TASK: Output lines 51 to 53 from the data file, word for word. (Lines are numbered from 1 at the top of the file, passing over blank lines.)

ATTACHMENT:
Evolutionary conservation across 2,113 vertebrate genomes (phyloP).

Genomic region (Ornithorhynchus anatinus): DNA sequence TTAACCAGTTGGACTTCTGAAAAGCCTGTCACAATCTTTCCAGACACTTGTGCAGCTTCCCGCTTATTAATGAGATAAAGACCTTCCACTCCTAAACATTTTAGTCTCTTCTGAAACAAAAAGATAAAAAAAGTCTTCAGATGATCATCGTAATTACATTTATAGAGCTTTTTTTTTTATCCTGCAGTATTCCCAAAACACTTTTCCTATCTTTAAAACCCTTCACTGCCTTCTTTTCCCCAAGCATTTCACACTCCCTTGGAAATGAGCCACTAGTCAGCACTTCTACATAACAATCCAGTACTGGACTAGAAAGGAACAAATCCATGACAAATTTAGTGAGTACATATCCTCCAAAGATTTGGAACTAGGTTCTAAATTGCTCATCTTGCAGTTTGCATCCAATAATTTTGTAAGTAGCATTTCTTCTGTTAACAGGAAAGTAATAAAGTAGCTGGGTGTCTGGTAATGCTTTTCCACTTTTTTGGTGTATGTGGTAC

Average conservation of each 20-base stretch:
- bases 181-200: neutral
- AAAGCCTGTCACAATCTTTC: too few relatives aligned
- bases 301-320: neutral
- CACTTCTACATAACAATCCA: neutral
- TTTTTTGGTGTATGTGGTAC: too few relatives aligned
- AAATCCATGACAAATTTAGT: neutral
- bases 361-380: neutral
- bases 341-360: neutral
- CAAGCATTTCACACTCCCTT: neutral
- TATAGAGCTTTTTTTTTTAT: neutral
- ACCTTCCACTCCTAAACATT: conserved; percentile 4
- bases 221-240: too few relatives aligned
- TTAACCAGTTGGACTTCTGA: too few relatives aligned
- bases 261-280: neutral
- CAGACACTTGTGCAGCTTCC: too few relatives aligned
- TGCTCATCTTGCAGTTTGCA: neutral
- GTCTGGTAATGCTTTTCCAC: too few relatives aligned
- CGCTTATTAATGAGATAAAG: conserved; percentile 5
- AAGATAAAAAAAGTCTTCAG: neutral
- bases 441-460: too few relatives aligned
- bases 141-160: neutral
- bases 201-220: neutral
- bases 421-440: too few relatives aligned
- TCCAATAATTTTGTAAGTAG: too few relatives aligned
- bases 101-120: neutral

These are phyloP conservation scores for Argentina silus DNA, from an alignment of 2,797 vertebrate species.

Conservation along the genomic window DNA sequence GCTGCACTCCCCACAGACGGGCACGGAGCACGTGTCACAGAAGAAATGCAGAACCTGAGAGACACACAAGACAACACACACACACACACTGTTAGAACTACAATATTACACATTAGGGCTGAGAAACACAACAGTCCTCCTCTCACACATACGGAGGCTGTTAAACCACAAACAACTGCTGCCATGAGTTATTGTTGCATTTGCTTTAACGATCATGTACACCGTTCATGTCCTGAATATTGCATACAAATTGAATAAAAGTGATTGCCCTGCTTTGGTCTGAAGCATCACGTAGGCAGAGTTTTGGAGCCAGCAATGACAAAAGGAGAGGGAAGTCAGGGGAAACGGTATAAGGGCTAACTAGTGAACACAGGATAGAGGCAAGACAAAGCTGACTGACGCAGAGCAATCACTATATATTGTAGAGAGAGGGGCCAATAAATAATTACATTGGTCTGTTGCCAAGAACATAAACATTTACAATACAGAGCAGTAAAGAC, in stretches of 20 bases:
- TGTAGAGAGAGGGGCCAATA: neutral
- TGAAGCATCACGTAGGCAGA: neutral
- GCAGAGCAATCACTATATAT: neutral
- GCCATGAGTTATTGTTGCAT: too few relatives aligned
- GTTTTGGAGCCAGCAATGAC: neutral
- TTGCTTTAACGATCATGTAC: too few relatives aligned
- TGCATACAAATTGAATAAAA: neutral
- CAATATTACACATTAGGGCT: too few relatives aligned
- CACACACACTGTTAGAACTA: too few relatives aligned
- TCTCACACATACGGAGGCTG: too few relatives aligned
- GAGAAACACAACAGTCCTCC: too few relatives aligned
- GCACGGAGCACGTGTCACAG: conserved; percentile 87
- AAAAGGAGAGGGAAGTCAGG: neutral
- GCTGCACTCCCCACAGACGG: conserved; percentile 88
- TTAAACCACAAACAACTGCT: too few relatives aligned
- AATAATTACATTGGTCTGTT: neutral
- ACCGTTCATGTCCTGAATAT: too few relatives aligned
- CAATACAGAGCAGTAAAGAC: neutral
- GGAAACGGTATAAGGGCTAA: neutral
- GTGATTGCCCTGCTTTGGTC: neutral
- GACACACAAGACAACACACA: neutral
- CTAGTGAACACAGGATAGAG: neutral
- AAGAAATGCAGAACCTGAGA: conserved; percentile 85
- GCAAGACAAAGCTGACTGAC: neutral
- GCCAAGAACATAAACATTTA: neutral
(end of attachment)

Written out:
- GACACACAAGACAACACACA: neutral
- CTAGTGAACACAGGATAGAG: neutral
- AAGAAATGCAGAACCTGAGA: conserved; percentile 85